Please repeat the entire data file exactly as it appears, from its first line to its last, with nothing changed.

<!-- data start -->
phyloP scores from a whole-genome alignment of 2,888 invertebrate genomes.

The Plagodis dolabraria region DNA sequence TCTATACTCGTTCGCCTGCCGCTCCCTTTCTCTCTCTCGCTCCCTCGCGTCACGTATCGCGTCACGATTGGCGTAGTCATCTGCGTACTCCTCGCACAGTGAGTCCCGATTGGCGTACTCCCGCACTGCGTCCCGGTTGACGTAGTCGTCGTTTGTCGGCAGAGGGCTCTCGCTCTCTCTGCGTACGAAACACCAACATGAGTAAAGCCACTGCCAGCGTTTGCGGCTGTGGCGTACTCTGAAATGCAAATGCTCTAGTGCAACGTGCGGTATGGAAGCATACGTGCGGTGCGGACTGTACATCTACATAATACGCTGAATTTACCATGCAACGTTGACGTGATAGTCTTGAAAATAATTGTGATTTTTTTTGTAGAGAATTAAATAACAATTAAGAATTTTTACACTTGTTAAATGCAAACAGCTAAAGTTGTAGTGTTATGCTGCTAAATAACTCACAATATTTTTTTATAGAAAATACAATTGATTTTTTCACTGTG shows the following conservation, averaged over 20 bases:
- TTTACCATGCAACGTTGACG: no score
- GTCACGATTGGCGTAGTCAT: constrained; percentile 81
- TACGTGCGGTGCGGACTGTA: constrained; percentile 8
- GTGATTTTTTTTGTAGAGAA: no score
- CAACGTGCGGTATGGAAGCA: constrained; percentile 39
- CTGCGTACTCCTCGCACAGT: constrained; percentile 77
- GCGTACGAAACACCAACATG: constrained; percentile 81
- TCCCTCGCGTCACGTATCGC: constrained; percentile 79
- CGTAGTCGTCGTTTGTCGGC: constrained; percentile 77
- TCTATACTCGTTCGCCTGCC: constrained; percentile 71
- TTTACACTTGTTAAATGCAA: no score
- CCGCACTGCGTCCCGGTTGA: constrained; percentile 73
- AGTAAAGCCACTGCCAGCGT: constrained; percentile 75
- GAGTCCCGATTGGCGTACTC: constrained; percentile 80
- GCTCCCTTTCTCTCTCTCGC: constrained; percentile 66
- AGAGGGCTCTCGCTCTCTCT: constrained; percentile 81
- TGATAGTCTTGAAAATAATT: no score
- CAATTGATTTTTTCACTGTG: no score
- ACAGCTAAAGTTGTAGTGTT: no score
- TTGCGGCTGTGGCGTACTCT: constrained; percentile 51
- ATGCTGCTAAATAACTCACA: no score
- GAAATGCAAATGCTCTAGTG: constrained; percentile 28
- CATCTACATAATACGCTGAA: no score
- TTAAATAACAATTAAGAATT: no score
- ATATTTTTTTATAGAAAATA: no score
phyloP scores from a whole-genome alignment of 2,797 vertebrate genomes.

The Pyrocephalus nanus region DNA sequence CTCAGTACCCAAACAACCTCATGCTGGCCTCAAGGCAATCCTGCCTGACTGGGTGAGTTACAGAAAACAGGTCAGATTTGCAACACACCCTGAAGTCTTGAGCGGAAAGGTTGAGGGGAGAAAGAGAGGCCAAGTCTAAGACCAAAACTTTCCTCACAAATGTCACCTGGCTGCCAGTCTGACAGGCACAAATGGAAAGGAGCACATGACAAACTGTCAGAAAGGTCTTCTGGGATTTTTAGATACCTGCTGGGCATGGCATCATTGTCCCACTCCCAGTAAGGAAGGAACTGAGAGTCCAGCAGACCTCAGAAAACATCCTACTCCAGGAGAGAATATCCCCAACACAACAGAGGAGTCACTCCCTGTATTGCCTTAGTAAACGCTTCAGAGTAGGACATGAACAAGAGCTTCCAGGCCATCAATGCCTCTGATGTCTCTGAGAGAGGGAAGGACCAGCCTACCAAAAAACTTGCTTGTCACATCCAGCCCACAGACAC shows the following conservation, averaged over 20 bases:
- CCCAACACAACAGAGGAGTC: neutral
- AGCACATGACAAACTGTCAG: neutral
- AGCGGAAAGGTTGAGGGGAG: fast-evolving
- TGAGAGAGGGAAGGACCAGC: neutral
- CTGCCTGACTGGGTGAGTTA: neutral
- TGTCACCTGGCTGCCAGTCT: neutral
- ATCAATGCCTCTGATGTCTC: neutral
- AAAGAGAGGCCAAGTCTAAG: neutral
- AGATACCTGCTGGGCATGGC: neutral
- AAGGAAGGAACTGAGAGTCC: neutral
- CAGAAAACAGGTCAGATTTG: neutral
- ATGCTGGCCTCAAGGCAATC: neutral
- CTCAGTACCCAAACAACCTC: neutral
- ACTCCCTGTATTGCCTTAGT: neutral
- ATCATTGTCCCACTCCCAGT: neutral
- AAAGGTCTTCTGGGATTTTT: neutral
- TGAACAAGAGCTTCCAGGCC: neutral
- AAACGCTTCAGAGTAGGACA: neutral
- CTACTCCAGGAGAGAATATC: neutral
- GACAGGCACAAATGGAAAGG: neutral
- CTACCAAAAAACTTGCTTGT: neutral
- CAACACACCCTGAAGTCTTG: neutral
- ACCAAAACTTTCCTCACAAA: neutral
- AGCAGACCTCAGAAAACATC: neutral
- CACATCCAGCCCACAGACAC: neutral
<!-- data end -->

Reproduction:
phyloP scores from a whole-genome alignment of 2,888 invertebrate genomes.

The Plagodis dolabraria region DNA sequence TCTATACTCGTTCGCCTGCCGCTCCCTTTCTCTCTCTCGCTCCCTCGCGTCACGTATCGCGTCACGATTGGCGTAGTCATCTGCGTACTCCTCGCACAGTGAGTCCCGATTGGCGTACTCCCGCACTGCGTCCCGGTTGACGTAGTCGTCGTTTGTCGGCAGAGGGCTCTCGCTCTCTCTGCGTACGAAACACCAACATGAGTAAAGCCACTGCCAGCGTTTGCGGCTGTGGCGTACTCTGAAATGCAAATGCTCTAGTGCAACGTGCGGTATGGAAGCATACGTGCGGTGCGGACTGTACATCTACATAATACGCTGAATTTACCATGCAACGTTGACGTGATAGTCTTGAAAATAATTGTGATTTTTTTTGTAGAGAATTAAATAACAATTAAGAATTTTTACACTTGTTAAATGCAAACAGCTAAAGTTGTAGTGTTATGCTGCTAAATAACTCACAATATTTTTTTATAGAAAATACAATTGATTTTTTCACTGTG shows the following conservation, averaged over 20 bases:
- TTTACCATGCAACGTTGACG: no score
- GTCACGATTGGCGTAGTCAT: constrained; percentile 81
- TACGTGCGGTGCGGACTGTA: constrained; percentile 8
- GTGATTTTTTTTGTAGAGAA: no score
- CAACGTGCGGTATGGAAGCA: constrained; percentile 39
- CTGCGTACTCCTCGCACAGT: constrained; percentile 77
- GCGTACGAAACACCAACATG: constrained; percentile 81
- TCCCTCGCGTCACGTATCGC: constrained; percentile 79
- CGTAGTCGTCGTTTGTCGGC: constrained; percentile 77
- TCTATACTCGTTCGCCTGCC: constrained; percentile 71
- TTTACACTTGTTAAATGCAA: no score
- CCGCACTGCGTCCCGGTTGA: constrained; percentile 73
- AGTAAAGCCACTGCCAGCGT: constrained; percentile 75
- GAGTCCCGATTGGCGTACTC: constrained; percentile 80
- GCTCCCTTTCTCTCTCTCGC: constrained; percentile 66
- AGAGGGCTCTCGCTCTCTCT: constrained; percentile 81
- TGATAGTCTTGAAAATAATT: no score
- CAATTGATTTTTTCACTGTG: no score
- ACAGCTAAAGTTGTAGTGTT: no score
- TTGCGGCTGTGGCGTACTCT: constrained; percentile 51
- ATGCTGCTAAATAACTCACA: no score
- GAAATGCAAATGCTCTAGTG: constrained; percentile 28
- CATCTACATAATACGCTGAA: no score
- TTAAATAACAATTAAGAATT: no score
- ATATTTTTTTATAGAAAATA: no score
phyloP scores from a whole-genome alignment of 2,797 vertebrate genomes.

The Pyrocephalus nanus region DNA sequence CTCAGTACCCAAACAACCTCATGCTGGCCTCAAGGCAATCCTGCCTGACTGGGTGAGTTACAGAAAACAGGTCAGATTTGCAACACACCCTGAAGTCTTGAGCGGAAAGGTTGAGGGGAGAAAGAGAGGCCAAGTCTAAGACCAAAACTTTCCTCACAAATGTCACCTGGCTGCCAGTCTGACAGGCACAAATGGAAAGGAGCACATGACAAACTGTCAGAAAGGTCTTCTGGGATTTTTAGATACCTGCTGGGCATGGCATCATTGTCCCACTCCCAGTAAGGAAGGAACTGAGAGTCCAGCAGACCTCAGAAAACATCCTACTCCAGGAGAGAATATCCCCAACACAACAGAGGAGTCACTCCCTGTATTGCCTTAGTAAACGCTTCAGAGTAGGACATGAACAAGAGCTTCCAGGCCATCAATGCCTCTGATGTCTCTGAGAGAGGGAAGGACCAGCCTACCAAAAAACTTGCTTGTCACATCCAGCCCACAGACAC shows the following conservation, averaged over 20 bases:
- CCCAACACAACAGAGGAGTC: neutral
- AGCACATGACAAACTGTCAG: neutral
- AGCGGAAAGGTTGAGGGGAG: fast-evolving
- TGAGAGAGGGAAGGACCAGC: neutral
- CTGCCTGACTGGGTGAGTTA: neutral
- TGTCACCTGGCTGCCAGTCT: neutral
- ATCAATGCCTCTGATGTCTC: neutral
- AAAGAGAGGCCAAGTCTAAG: neutral
- AGATACCTGCTGGGCATGGC: neutral
- AAGGAAGGAACTGAGAGTCC: neutral
- CAGAAAACAGGTCAGATTTG: neutral
- ATGCTGGCCTCAAGGCAATC: neutral
- CTCAGTACCCAAACAACCTC: neutral
- ACTCCCTGTATTGCCTTAGT: neutral
- ATCATTGTCCCACTCCCAGT: neutral
- AAAGGTCTTCTGGGATTTTT: neutral
- TGAACAAGAGCTTCCAGGCC: neutral
- AAACGCTTCAGAGTAGGACA: neutral
- CTACTCCAGGAGAGAATATC: neutral
- GACAGGCACAAATGGAAAGG: neutral
- CTACCAAAAAACTTGCTTGT: neutral
- CAACACACCCTGAAGTCTTG: neutral
- ACCAAAACTTTCCTCACAAA: neutral
- AGCAGACCTCAGAAAACATC: neutral
- CACATCCAGCCCACAGACAC: neutral